The rise and fall of polyanionic inhibitors of the human immunodeficiency virus type 1

Department of Microbiology & Immunology, Center for Sexually Transmitted Disease, Center for Molecular Therapeutics and Resistance, Institute for Molecular Medicine & Infectious Disease, Drexel University College of Medicine, Philadelphia, PA 19102, USA.
Antiviral research (Impact Factor: 3.94). 03/2011; 90(3):168-82. DOI: 10.1016/j.antiviral.2011.03.176
Source: PubMed


Infection by the human immunodeficiency virus type 1 (HIV-1) is an ordered, multistep process involving binding and entry, reverse transcription, integration, viral gene transcription, translation, processing, and finally assembly. Numerous therapeutic and preventive compounds, which are currently available for clinical use or are under preclinical and clinical development, act on at least one of these steps. Polyanionic HIV-1 inhibitors comprise a family of compounds that are generally considered entry inhibitors. The main mechanism of anti-HIV-1 activity associated with these compounds involves electrostatic interactions with HIV-1 glycoprotein 120 that ultimately prevent binding of the virus to target cells. A number of these compounds have been considered for systemic use and for use as microbicides, which are products designed to prevent sexual HIV-1 transmission. These compounds have been studied extensively using in vitro assays of activity, cytotoxicity, and mechanism of action, ex vivo models of HIV-1 transmission, and animal models of in vivo efficacy and toxicity. Three of these polyanionic compounds - cellulose sulfate, carrageenan, and PRO 2000 - were advanced into clinical trials of microbicide safety and efficacy. Although phase I and phase II clinical trials showed these compounds to be safe and well tolerated, none of the phase III trials provided any evidence that these compounds were effective against heterosexual HIV-1 transmission. Furthermore, clinical and in vitro results suggest enhancement of HIV-1 infection in the presence of polyanionic compounds. We discuss the preclinical development of polyanionic HIV-1 inhibitors, the clinical trials of polyanionic compounds used systemically and as topical vaginal microbicides, and the prospects for the future development of these compounds as inhibitors of HIV-1 infection.

8 Reads
  • Source
    • "Polyanionic compounds and multivalent nanoparticles carry - ing sulfate or phenyl sulfonate groups are highly effective viral inhibitors ( Baram - Pinto et al . , 2009 , 2010 ; Di Gianvincenzo et al . , 2010 ; Pirrone et al . , 2011 ; Yamamoto et al . , 1991 ) . In previous work , we have shown that CNCs carrying multivalent displays of sulfate or phenyl sulfonate groups inhibited alphavirus infections ( Zoppe et al . , 2014 ) . The synthesis of CNCs carrying phenyl sulfonate ligands involved laborious solvent exchange steps and multi - step synthesis in organic me"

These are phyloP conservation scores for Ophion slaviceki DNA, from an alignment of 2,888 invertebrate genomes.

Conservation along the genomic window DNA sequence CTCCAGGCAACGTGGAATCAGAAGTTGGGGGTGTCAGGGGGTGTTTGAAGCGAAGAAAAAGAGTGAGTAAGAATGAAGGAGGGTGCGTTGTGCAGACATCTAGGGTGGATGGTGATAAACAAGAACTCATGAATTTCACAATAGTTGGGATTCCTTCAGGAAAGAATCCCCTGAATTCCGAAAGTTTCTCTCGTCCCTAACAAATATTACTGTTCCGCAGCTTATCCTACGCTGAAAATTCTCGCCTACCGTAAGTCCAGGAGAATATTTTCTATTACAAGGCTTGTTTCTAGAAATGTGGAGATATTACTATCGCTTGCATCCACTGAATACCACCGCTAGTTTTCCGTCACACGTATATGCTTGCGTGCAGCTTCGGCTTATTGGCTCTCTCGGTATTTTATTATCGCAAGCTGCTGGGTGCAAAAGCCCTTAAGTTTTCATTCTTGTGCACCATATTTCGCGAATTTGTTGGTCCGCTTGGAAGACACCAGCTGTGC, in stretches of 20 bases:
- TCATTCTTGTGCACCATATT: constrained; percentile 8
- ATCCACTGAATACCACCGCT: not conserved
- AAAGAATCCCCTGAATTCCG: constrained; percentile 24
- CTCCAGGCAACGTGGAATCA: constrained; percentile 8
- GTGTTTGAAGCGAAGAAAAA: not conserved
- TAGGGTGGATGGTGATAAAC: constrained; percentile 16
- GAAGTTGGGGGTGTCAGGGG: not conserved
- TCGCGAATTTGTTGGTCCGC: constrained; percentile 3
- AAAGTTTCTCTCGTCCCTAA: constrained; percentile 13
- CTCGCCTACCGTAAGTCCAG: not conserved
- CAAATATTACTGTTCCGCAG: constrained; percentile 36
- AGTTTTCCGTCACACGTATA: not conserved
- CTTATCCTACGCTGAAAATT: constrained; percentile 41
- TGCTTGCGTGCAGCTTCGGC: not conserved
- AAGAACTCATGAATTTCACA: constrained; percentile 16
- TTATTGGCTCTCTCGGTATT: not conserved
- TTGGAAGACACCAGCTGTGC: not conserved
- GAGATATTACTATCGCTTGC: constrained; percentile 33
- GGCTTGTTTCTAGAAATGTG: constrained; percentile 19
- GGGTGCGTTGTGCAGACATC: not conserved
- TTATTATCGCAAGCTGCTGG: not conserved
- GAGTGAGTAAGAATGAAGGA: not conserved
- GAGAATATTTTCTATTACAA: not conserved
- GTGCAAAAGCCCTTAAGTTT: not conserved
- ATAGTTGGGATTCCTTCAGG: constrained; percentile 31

[Show abstract] [Hide abstract]
    ABSTRACT: We report a facile aqueous procedure to create multivalent displays of sulfonated ligands on CNCs for future applications as viral inhibitors. CNCs were decorated with model compounds containing sulfonate groups via reactions of epoxides and isothiocyanates with amines under alkaline conditions. At first, surface sulfate groups of CNCs were hydrolytically cleaved by alkaline hydrolysis to increase the number of available surface hydroxyls. Success of desulfation was confirmed via dynamic light scattering (DLS), zeta potential measurements and thermogravimetric analysis (TGA). CNC surface hydroxyl groups were then activated with epichlorohydrin before subsequent reactions. As proof of concept toward aqueous pathways for functionalizing nanoparticles with sulfonated ligands, 3-chloro-2-hydroxy-1-propanesulfonic acid sodium salt hydrate (CPSA) and 4-sulfophenyl isothiocyanate sodium salt monohydrate (4-SPITC) were chosen as model compounds to react with homobifunctional 2,2'-(ethylenedioxy)bis(ethylamine) (EBEA) molecular spacer. The approaches presented are not only applicable to polysaccharide nanocrystals, but also other classes of polymeric and inorganic substrates presenting surface hydroxyl groups, as in the case of poly(2-hydroxyethyl methacrylate) (PHEMA), silica or glass. CNCs carrying sulfonated ligands were characterized by ATR-FTIR and UV-vis spectroscopy. Surface chemical compositions of desired elements were determined via X-ray photoelectron spectroscopy (XPS). We anticipate that with these facile aqueous procedures as the proof of concept, a diverse library of target-specific functionalities can be conjugated to CNCs for applications in nanomedicine, especially related to viral inhibition. Copyright © 2015 Elsevier Ltd. All rights reserved.